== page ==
Tuesday, January 4, 2011

Books of Fat Hatred #1: "She's Come Undone"

The fictional world can be a danger zone to the fat woman. A Best selling book in the 90s, that I read was Wally Lamb's best selling book "She's Come Undone" which was a fixture of Oprah's Book Club. This is one of my least favorite books on this planet.

The heroine Delores, gains a 100 pounds after a childhood rape, but magically sheds it later, seven years of mental hospital confinement [what insurance program would pay for that now?] works wonders! The proof is a clipboard away, when Dr. Shaw explains how Delores lost seven pounds in a week.

"It was better to let him tell you what you were thinking rather then wasting time having him correct you. Because you're beginning to conceptualize the beautiful person you really are-you are becoming the young woman you deserve to be".

[page 259]
The problem here? Fat women more then anyone need to free their minds and do their own thinking rather then letting others define them.

It's worth noting how Delores makes this goal: by imaging her food with slimy mold [page 260] growing all over it. Though Delores is not a terribly sympathetic character, she mainly seems to exist for delivering one message, that thinness is the surest way to beauty: "My chest rested in a beard of fat. My eyes were small and piggy looking. I'm sorry I look like this Kippy, I've had a bad life." [page 178]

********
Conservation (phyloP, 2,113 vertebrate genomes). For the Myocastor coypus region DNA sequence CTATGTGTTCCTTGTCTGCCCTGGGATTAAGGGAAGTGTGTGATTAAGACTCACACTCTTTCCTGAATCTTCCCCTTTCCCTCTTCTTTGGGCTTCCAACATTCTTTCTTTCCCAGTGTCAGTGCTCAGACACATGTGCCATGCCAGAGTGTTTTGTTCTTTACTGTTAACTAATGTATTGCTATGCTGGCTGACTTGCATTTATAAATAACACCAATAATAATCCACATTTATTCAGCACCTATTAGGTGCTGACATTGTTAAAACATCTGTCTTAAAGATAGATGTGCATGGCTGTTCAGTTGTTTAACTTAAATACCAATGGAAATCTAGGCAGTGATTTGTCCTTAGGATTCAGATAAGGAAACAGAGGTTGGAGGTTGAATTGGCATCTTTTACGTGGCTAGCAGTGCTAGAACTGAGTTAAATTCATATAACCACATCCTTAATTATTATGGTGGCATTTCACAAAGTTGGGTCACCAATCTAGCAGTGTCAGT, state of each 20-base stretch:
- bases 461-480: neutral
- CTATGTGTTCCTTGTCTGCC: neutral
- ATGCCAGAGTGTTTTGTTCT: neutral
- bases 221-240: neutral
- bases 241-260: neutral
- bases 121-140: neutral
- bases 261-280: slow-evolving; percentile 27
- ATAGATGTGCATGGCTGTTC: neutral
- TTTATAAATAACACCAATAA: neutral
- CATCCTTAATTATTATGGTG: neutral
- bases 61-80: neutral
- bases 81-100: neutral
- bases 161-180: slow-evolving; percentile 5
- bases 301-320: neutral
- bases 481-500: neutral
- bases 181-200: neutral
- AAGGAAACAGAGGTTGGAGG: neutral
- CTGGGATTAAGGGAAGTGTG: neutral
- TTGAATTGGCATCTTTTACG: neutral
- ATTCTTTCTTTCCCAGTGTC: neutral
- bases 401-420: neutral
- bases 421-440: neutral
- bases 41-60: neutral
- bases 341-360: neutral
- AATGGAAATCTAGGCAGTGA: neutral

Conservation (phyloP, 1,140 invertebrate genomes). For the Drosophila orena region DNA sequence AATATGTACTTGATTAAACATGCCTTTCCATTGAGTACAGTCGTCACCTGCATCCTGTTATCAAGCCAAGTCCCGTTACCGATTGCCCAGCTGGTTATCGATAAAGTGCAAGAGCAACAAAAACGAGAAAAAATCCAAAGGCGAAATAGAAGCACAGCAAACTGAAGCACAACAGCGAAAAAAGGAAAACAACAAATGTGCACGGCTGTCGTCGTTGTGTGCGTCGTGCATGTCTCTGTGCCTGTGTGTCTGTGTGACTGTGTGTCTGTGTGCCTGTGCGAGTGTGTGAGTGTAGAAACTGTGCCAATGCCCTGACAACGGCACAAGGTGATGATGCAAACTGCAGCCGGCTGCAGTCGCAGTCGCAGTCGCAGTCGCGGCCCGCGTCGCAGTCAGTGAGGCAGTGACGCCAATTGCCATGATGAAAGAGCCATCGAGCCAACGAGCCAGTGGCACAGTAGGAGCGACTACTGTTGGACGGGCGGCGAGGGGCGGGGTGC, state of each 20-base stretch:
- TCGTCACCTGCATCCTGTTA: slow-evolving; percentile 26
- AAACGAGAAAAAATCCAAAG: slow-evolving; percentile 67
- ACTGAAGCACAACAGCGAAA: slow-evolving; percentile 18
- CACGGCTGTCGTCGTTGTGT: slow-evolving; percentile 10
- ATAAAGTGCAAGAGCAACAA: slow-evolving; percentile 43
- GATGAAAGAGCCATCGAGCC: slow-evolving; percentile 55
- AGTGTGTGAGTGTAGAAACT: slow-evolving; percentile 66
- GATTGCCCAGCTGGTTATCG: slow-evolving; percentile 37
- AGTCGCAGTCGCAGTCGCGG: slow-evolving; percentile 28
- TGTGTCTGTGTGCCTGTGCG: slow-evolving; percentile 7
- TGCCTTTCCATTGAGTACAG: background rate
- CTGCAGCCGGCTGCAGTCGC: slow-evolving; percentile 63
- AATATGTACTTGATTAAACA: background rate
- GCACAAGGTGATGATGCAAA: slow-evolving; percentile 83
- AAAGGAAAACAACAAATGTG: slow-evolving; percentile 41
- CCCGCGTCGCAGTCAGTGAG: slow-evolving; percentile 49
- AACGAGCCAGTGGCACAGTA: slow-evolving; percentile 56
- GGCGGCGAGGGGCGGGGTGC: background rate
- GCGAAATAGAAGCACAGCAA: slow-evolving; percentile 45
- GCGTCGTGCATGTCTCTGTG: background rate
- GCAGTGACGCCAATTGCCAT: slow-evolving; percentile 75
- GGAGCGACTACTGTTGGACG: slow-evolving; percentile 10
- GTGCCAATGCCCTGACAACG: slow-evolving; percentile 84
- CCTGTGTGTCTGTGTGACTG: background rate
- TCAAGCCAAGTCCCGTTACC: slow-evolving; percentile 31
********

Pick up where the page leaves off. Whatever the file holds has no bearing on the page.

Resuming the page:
Delores naturally delivers such soliloquies while she chugs mass quantities of candy bars, and candlelit suppers, followed by a sugar binge that would flatten any self-respecting diabetic. It's not surprising then how a newly thin body seems to vaporize Delores's anger with the subplot being that the perfect body will erase all the bad memories: "As I began to drop my weight, I began to drop my prod of hostility whenever Dr. Shaw closed the door.

Even more creepy is an episode in the book where Delores equates herself to a beached whale which leads her to make suicidal gestures. Could the chosen symbol here be more offensive on so many levels? It gets heavy handed when some of her therapy includes water therapy and she goes whale watching at the end of the book with her new boyfriend and tells us she is at peace with herself.

I found the character Delores to be mean, manipulative and submissive despite her never ending Job-like troubles. "She's Come Undone" reads like a primer for fat bigotry in the world, basically be what we tell you to be and all your problems will be solved. What's so uplifting about seeing a beaten down woman do exactly what society expects of her and seeking conformity as her salvation?

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